Guiding people around this treacherous thermal region has been a tradition among the Tuhourangi Iwi (tribe) of Whakarewarewa since the first tourists began to trickle into the country in 1880s.  Many great tales lie behind the explanations and theories about the origins of the Te Arawa Iwi and the Tuhourangi people and about how, when and why they arrived in this spot, and how they have lived ever since.  Although they’re brilliantly outlined on the galleries’ story boards, Te Puia’s guides have much colourful detail to add.

Similary, Te Puia’s thermal attractions are well signposted and their stories summarised on maps. But as you grope your way along, with mud-pools belching rudely on one side, a boiling geyser shooting skywards on another and your fellow travellers lost in a cloud of steam ahead, you might just be glad of the reassuring, if disembodied, voice of your guide. Again, here too, the guides have some entertaining anecdotes and some useful information about the beauty benefits of Te Puia’s thermal water and mud.

The Te Puia’s guided tour ends at the Kiwi house. The kiwi, Aotearoa’s iconic bird, is not only flightless but nocturnal, timid and endangered. So to see them means a plunge into darkness and silence. When your eyes adjust, you find yourself peering through a window into the night-time bush. If you’re lucky you’ll spot a couple of these long-beaked, hunch-backed birds, pottering about, hunting grubs or sleeping, curled up like little balls of feathers. Fascinating!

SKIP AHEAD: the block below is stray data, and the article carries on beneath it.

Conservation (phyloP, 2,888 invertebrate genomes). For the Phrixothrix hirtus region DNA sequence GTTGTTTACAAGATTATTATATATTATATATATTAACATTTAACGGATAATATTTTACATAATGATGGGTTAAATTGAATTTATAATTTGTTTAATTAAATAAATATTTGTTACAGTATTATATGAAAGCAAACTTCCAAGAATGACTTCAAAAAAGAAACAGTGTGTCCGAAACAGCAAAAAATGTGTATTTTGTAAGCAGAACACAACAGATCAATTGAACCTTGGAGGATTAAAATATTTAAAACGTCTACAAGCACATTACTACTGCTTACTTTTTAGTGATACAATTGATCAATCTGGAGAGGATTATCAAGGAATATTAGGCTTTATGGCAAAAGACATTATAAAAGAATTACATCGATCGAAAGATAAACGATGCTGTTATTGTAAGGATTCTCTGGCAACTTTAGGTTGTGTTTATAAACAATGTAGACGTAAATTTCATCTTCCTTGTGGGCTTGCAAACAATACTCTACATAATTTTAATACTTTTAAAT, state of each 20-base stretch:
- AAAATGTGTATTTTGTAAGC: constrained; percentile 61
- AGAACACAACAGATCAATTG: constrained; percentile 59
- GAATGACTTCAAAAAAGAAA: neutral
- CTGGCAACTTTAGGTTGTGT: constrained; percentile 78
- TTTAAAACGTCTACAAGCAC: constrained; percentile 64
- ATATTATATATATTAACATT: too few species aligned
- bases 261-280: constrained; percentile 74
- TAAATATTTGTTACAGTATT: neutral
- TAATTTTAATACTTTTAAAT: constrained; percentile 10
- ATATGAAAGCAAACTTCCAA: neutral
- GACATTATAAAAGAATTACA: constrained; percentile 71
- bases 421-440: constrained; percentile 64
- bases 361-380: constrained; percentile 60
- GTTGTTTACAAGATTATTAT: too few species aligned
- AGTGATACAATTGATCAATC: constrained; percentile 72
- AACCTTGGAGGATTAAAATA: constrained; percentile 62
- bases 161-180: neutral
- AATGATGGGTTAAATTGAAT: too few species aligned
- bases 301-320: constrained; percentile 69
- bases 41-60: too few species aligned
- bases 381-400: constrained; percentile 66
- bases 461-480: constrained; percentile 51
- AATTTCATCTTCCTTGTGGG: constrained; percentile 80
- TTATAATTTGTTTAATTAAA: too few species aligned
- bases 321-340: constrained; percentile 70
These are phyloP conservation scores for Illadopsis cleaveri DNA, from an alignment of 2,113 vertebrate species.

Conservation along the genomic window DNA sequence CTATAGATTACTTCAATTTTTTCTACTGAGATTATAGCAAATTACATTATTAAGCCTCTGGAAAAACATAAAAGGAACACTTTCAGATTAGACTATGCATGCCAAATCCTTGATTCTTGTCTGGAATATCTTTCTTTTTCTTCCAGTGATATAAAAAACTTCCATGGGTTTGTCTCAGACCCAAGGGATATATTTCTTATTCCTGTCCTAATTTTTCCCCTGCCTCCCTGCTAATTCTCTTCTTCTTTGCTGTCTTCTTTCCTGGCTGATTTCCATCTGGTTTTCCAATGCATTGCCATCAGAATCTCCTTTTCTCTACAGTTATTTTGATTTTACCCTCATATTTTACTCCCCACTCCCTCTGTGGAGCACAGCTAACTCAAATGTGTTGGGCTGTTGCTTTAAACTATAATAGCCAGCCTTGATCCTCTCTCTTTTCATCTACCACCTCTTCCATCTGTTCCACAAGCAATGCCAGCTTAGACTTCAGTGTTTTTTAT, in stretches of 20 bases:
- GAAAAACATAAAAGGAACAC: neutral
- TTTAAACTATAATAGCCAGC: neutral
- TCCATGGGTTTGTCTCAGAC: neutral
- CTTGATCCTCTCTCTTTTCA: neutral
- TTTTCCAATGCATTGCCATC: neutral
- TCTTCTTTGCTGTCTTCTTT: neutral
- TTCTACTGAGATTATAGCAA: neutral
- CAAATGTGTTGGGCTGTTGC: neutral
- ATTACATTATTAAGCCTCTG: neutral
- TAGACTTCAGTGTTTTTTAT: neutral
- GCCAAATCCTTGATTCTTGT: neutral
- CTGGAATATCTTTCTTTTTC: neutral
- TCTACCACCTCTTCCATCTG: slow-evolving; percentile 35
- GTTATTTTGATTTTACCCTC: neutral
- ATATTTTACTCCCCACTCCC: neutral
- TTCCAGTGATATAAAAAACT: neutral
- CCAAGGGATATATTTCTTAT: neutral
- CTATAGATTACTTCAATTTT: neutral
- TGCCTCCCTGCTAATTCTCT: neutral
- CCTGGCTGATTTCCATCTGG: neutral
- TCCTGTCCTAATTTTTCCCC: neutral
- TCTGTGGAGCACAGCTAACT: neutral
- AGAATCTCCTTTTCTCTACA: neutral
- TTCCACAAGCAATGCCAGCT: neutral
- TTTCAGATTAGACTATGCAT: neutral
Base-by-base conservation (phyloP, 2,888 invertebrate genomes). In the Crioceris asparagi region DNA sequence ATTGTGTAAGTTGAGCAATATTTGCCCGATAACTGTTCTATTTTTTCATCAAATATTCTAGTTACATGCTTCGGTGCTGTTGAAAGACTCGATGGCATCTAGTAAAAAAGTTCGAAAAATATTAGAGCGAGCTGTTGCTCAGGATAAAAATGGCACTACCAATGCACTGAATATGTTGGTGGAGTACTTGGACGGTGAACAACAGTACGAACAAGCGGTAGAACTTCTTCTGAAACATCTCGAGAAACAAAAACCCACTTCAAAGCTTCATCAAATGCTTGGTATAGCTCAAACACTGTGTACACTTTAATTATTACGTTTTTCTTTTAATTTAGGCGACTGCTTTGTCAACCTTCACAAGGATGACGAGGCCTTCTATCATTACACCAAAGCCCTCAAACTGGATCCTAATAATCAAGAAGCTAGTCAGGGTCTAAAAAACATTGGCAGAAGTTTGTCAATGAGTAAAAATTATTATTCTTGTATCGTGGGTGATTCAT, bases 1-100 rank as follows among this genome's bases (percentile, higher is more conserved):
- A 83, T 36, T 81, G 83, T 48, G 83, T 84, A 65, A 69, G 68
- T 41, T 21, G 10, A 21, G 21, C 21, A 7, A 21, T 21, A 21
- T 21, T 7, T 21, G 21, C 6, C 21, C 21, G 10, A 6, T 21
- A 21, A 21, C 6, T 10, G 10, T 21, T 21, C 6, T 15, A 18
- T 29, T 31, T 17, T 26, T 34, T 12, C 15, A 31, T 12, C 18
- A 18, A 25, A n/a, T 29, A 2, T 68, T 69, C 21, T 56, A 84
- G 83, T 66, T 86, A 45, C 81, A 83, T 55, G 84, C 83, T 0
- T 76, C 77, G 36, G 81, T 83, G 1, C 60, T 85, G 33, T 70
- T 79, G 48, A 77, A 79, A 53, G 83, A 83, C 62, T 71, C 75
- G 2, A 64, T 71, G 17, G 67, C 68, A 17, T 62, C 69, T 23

Cultural immersion at Te Puia

Te Puia, The New Zealand Institute of Maori Arts and Crafts, at Whakarewarewa, is one of Rotorua’s most visited tourist attractions. With its thermal park, Marae, (community meeting place) whare whakairo (carved meeting house), huge carved waka (canoe) stunning modern information centre, weaving school, carving school, kiwi house, Maori concerts, as well as its shop full of exquisite art, artefacts and souvenirs, there is a great deal to experience.

Maori Concert at Te Puia
Maori Concert at Te Puia

Our Te Puia experience began with a Kapa Haka (cultural performance) in the Whare Whakairo.